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Top 10 Bagan Temples

I can’t remember the names, if I even knew them to begin with, of most of my favourite Temples and Pagodas in Bagan.

Yes I did study the map (FYI you will need to pay for a map from your hotel around 3000kyat), yes I checked out some blogs and even ‘shock horror’ looked in the Lonely Planet for the best temples to visit, and I did visit most of them, but they were not my favourite.

The popular sunrise spot of Shwesandaw Pagoda has a spectacular view, and the often talked about Dhammayangyi Temple is impressive with it’s grand entrance, by night the Shwezigon pagoda looks incredible and like it is made of solid gold when it’s all lit up, all these ‘classic top 10’ temples are great, but they were not my favourite.

My top 10 Bagan temples are not my favourite because of the location, or beauty, it was more the ambience.

One of them isn’t even a Temple, but just an abandoned monastery (find Oak-kyaung-gi if you can) that we happened to stumble upon as we hurried around looking for a good sunset spot.

So in no particular order, here it goes:

  • Pya tha da Pagoda
    I’ll start with one that I do know the name of and apparently the tallest climbable temple in Bagan. It is already well touristed, hence the refreshment stall outside, but was totally empty when we arrived. Took a couple of wrong turns before finding the way up, some of the stairs are inside, some out, but you can get to the top and be rewarded with a view of what seems like every Pagoda in Bagan, but miniture because you are so high up. It is grand, and it is beautiful. Don’t go in the middle of the day though, at the top there is no shade when the sun is directly above you and its very very boiling on your feet (you take footware off at the door).
    {photo: stairs and red shirt philip}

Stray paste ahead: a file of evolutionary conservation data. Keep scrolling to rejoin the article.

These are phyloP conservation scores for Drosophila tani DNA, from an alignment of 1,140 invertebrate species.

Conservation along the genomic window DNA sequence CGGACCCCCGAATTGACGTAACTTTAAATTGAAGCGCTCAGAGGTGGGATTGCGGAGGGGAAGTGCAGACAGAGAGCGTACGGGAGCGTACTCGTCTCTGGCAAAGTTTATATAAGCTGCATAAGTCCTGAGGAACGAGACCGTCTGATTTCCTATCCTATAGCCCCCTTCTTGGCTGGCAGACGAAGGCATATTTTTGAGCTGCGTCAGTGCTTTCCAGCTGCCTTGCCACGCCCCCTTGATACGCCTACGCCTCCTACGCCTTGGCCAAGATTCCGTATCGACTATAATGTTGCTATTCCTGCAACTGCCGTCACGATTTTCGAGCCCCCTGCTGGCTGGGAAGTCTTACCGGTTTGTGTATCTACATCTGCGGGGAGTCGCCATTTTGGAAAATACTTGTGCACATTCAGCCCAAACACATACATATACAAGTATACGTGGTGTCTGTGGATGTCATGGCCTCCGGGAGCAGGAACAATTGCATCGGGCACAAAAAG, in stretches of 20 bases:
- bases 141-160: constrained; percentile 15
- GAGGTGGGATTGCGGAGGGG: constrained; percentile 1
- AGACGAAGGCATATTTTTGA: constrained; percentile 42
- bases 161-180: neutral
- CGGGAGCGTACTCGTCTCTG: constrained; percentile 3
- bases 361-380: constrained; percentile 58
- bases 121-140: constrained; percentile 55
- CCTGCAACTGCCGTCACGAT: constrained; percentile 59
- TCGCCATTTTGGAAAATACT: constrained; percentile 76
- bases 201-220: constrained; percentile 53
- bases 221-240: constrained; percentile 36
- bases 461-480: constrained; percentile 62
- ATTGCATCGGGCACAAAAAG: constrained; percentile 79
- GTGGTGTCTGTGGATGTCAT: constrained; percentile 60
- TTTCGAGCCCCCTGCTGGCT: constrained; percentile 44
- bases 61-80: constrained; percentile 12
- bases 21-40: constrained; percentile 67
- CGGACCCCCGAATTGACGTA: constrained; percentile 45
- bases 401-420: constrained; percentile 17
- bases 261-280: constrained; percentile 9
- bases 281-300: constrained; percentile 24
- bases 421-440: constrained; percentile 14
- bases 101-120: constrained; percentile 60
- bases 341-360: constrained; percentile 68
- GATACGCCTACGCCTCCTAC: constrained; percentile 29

• Anauk O-htein-taung Group (well around there somewhere)
    I’m not entirely sure the name or even exact location of this Pagoda, can only tell you that is is on the way to Pya tha da when heading South on the dirt track. There is a little farm with lots of goats and a house next door, from what I gathered, the family that live here own the Pagoda. It was soo nice and cool inside, and smaller than it looks from the outside with most of the room taken up by a Buddah. Similar probably to the other hundreds of Pagodas you have seen, but what made this one special was the family that live there. A woman was sat with her baby in the foyer, she took the hand of one of the guys in the group and placed it on the babies forehead, whilst throwing us worrying looks. It became clear that the baby was unwell and she was asking us to help her. Not there there was much we could do but we did all we could, gave her extra bottles of water, put a cold compress (read: wetwipe) on the babies forehead, and stayed with her and told her everything was going to be alright. She was the sweetest, friendliest lady, even with the language barrier we managed to have some communication of sorts, but her eyes were so sad. I didn’t want to leave. {photo: woman and child and buddha}
  • Thisa-wadi or Tha-mu-ti 
    Again I am not sure exactly the name of the temple I visited, but after studying the map and some google images and my own photos hard, I’m pretty sure it was one of these.
  • Sulamani Pahto for its grandness and paintings on the wall and enormous Buddah – there is another famous one with paintings, but it was so busy and dark it wasn’t that enjoyable.
  • Ananda Temple – for the golden buddahs. Slap bang in the middle of Bagan, this Temple comes with all the bells and whistles. It’s not a climbing affair, but it had very Golden buddahs, a courtyard, bells you can ring, men selling goldleaf for you to place on the buddahs, even it’s own (pretty decent and well stoked) bookstore. Everything you want to see in  temple is here.
  • Law-ka-ou-shaung  Pagoda – to see shwedagon, cos of candles, cos of family that still are preying to that buddah as you make your way up the stairs, to really feel in the middle of the pagodas.
  • Oak-kyaung-gi Monastary – you wont find a breathtaking view (although arguable every view in Bagan is amazing), or a fancy nicely decorated place, just an old structure that reaks of history and stories. There is a very very narrow stairway leading up to the top, you might need a flashlight for some of it.
  • My sunrise temple of no name – best place in the world, the mix of ambience and views. We stumbled upon by accident after getting off the bus from Inle Lake and walking in hope of finding somewhere nice to see Sunrise. See the map of it’s approximate location here.

 

Wish I had seen:

Shin bin tha hlyaung – little brother of Shwesandaw

Gaw Daw Palin – circled it on the map, never made it so I’ll never know what was there but if I circled it I must have read something interesting somewhere about it.

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